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  • Pdf Drawing... 
  • Single-Mode, 9-Micron Duplex Fiber Optic Cable, LC-ST, PVC PDF Drawing
    PDF Drawing for EFN310-STLC Series (1)
 

  • Specification Sheet... 
  • GigaBase 350 CAT5e, 350-MHz Stranded Bulk Cable, Green, 1000-feet (304.8-m)
 
  • Specification Sheet... 
  • CAT6 400-MHz Shielded Solid Bulk Cable (F/UTP) (Plenum, Green) Spec Sheet
    Specification Sheet for EVNSL0617A-1000
 

Black Box Explains...Loose-tube vs. tight-buffered fiber optic cable.

There are two styles of fiber optic cable construction: loose tube and tight buffered. Both contain some type of strengthening member, such as aramid yarn, stainless steel wire strands, or... more/see it noweven gel-filled sleeves. But each is designed for very different environments.

Loose tube cables, the older of the two cable types, are specifically designed for harsh outdoor environments. They protect the fiber core, cladding, and coating by enclosing everything within semi-rigid protective sleeves or tubes. In loose-tube cables that hold more than one optical fiber, each individually sleeved core is bundled loosely within an all-encompassing outer jacket.

Many loose-tube cables also have a water-resistant gel that surrounds the fibers. This gel helps protect them from moisture, so the cables are great for harsh, high-humidity environments where water or condensation can be a problem. The gel-filled tubes can expand and contract with temperature changes, too.

But gel-filled loose-tube cables are not the best choice when cable needs to be submerged or where it’s routed around multiple bends. Excess cable strain can force fibers to emerge from the gel.

Tight-buffered cables, in contrast, are optimized for indoor applications. Because they’re sturdier than loose-tube cables, they’re best suited for moderate-length LAN/WAN connections, long indoor runs, and even direct burial. Tight-buffered cables are also recommended for underwater applications.

Instead of a gel layer or sleeve to protect the fiber core, tight-buffered cables use a two-layer coating. One is plastic; the other is waterproof acrylate. The acrylate coating keeps moisture away from the cable, like the gel-filled sleeves do for loose-tube cables. But this acrylate layer is bound tightly to the plastic fiber layer, so the core is never exposed (as it can be with gel-filled cables) when the cable is bent or compressed underwater.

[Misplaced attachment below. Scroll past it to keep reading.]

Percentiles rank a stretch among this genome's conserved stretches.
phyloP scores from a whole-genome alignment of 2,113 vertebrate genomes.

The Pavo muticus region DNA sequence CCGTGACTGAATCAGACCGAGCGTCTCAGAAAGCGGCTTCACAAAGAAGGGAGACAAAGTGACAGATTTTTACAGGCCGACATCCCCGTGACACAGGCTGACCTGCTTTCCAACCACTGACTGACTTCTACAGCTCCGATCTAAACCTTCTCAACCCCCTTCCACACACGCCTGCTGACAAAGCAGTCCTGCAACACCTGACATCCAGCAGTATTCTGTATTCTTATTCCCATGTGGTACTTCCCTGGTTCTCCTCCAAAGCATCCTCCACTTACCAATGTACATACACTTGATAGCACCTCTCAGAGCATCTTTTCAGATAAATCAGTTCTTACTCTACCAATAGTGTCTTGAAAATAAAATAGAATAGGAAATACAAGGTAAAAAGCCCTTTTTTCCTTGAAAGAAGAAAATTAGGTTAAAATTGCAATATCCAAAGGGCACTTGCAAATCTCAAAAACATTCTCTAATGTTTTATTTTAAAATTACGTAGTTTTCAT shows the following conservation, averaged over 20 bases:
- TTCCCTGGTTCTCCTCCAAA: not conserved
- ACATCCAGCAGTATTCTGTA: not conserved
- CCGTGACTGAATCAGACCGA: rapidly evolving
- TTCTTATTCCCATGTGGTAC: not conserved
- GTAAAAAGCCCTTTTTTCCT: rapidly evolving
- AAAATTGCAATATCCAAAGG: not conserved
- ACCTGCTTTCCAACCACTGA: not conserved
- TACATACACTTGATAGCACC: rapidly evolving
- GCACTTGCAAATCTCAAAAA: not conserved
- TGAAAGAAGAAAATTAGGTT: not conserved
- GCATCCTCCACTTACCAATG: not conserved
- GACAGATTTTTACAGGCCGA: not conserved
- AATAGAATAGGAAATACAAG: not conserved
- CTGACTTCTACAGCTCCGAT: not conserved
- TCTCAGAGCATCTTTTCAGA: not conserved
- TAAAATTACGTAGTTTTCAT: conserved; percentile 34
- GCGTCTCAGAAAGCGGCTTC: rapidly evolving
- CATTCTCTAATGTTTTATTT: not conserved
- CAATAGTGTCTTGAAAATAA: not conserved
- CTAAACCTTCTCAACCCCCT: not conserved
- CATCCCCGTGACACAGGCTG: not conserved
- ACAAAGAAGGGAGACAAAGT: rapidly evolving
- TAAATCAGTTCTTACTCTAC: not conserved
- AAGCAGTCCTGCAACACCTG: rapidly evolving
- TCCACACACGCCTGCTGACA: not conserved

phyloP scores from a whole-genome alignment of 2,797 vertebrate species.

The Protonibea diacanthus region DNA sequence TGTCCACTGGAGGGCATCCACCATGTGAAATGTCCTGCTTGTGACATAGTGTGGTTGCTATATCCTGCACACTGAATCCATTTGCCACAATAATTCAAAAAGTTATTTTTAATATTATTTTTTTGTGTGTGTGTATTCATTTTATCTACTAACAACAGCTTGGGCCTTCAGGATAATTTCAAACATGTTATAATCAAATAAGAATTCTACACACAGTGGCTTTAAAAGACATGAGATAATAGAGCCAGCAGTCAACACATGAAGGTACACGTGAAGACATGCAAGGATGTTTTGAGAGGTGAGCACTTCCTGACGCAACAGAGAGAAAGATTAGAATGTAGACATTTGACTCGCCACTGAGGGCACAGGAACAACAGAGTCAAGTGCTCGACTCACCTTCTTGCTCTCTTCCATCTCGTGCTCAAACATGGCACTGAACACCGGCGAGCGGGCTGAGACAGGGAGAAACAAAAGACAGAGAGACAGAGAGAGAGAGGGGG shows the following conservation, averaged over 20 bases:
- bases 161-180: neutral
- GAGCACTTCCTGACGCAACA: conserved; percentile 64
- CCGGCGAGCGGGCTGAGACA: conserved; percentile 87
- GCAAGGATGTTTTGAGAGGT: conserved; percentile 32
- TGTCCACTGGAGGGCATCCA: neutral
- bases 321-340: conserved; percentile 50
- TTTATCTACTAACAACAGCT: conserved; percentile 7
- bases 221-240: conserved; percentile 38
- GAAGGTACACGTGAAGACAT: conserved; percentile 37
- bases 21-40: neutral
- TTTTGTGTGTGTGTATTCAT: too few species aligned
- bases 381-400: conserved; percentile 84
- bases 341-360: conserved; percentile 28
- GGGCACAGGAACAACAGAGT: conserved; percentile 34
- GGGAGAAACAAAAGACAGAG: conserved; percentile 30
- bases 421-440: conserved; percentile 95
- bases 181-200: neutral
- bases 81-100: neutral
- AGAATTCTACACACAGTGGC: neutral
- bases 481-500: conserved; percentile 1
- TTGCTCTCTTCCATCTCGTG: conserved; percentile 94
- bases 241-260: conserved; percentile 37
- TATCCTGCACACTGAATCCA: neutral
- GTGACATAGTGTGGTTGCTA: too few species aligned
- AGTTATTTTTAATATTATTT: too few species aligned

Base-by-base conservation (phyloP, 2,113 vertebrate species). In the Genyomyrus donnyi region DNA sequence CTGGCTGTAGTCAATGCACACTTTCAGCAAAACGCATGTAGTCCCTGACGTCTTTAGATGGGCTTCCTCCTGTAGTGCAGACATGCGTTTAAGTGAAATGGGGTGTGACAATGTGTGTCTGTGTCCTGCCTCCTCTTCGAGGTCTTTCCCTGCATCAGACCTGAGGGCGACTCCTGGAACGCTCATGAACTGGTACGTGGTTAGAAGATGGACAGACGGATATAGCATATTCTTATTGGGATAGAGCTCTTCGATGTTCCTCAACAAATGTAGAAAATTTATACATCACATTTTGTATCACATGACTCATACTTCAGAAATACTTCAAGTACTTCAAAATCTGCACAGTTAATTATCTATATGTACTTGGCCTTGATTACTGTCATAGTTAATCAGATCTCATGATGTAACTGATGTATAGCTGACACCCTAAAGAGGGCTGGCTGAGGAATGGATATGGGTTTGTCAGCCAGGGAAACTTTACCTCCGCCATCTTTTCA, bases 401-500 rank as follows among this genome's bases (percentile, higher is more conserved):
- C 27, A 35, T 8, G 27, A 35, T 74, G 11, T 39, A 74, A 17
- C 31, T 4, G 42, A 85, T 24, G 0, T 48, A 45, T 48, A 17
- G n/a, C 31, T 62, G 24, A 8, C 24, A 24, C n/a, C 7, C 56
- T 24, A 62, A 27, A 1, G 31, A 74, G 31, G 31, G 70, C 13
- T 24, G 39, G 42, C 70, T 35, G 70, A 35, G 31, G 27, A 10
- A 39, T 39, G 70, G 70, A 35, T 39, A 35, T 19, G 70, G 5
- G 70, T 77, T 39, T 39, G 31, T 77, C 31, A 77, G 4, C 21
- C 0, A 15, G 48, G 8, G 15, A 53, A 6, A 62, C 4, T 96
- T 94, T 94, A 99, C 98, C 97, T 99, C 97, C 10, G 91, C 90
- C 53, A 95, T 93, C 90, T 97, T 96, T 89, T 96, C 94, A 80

Tight-buffered cables are also easier to install because there’s no messy gel to clean up and they don’t require a fan-out kit for splicing or termination. You can crimp connectors directly to each fiber.

Want the best of both worlds? Try a hybrid, breakout-style fiber optic cable, which combines tight-buffered cables within a loose-tube housing. collapse

  • Pdf Drawing... 
  • GigaTrue CAT6 Channel Patch Cable with Basic Connectors (Gray) PDF Drawing
    PDF Drawing of the EVNSL620 Series
 

Product Data Sheets (pdf)...Multimode, 50-Micron, Distribution-Style Bulk Fiber Optic Cable


Black Box Explains...Alien crosstalk.

Alien crosstalk (ANEXT) is a critical and unique measurement in 10-GbE systems. Crosstalk, used in 10/100/1000BASE-T systems, measures the mixing of signals between wire pairs within a cable. Alien Crosstalk,... more/see it nowin 10-GbE systems, is the measurement of the signal coupling between wire pairs in different, adjacent cables.

The amount of ANEXT depends on a number of factors, including the promixity of adjacent cables and connectors, the cable length, cable twist density, and EMI. Patch panels and connecting hardware are also affected by Alien Crosstalk.

With Alien Crosstalk, the affected cable is called the disturbed or victim cable. The surrounding cables are the disturber cables. collapse

  • Pdf Drawing... 
  • GigaTrue CAT6 Channel 550-MHz Patch Cable (UTP) with Snagless Boots (Gray) PDF Drawing
    PDF Drawing of the EVNSL640 Series
 

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